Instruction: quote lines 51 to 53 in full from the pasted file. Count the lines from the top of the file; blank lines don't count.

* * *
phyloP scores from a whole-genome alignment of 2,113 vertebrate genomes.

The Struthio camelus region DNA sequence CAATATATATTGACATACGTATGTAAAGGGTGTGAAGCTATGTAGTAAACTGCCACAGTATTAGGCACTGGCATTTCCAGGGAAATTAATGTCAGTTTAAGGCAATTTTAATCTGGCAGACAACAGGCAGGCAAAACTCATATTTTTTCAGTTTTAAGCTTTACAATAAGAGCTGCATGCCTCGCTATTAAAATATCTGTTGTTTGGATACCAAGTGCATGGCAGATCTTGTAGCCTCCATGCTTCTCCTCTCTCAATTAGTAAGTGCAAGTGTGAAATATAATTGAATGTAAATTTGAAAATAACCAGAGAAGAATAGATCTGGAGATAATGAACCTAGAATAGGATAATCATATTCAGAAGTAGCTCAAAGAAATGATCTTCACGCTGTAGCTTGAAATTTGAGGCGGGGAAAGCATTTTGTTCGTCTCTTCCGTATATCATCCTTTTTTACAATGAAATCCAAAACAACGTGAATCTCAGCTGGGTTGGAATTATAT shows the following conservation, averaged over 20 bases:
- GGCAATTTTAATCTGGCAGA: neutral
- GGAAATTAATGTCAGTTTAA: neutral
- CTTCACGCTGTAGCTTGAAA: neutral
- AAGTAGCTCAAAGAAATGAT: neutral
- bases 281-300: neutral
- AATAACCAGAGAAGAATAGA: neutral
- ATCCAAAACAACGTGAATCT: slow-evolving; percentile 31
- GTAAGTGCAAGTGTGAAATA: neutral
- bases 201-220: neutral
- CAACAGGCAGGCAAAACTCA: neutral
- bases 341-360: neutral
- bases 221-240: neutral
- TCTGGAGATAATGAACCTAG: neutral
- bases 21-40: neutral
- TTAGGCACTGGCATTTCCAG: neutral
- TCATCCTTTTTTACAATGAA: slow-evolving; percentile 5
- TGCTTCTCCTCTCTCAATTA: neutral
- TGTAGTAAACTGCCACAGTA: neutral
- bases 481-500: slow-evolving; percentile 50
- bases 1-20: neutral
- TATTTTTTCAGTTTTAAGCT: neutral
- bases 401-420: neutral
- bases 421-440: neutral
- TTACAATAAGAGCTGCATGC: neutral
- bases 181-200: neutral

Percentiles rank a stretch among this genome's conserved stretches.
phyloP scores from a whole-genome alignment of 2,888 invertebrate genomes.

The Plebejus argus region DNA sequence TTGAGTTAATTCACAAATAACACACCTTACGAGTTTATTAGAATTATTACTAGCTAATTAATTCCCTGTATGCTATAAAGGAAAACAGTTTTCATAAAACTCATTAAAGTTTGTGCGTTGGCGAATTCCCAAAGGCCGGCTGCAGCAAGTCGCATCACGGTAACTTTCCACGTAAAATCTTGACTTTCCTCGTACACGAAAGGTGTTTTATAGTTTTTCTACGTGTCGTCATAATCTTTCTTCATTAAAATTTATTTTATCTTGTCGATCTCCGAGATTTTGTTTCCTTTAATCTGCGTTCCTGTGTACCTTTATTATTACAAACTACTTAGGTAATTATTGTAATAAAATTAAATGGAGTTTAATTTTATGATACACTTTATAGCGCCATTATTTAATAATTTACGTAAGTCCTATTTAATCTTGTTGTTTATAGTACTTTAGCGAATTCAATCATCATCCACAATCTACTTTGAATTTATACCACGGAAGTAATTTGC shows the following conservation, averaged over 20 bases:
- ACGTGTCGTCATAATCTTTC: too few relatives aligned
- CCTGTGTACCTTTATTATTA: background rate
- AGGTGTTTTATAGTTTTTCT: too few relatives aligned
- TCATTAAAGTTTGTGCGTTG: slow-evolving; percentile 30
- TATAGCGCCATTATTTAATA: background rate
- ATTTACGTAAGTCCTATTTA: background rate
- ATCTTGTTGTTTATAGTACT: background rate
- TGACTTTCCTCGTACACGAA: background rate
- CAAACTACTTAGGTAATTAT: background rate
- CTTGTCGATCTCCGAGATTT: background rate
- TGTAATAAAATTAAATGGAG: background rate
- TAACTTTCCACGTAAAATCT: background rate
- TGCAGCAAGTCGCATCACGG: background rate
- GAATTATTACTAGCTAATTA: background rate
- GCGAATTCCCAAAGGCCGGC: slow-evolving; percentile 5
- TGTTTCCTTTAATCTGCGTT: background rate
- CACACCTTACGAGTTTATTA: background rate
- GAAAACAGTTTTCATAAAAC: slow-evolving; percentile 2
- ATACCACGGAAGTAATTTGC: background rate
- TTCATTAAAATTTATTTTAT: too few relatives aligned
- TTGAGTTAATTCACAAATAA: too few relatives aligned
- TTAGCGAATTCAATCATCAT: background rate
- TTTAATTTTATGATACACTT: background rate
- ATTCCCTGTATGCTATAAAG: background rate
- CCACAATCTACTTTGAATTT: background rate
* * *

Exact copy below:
- TTGAGTTAATTCACAAATAA: too few relatives aligned
- TTAGCGAATTCAATCATCAT: background rate
- TTTAATTTTATGATACACTT: background rate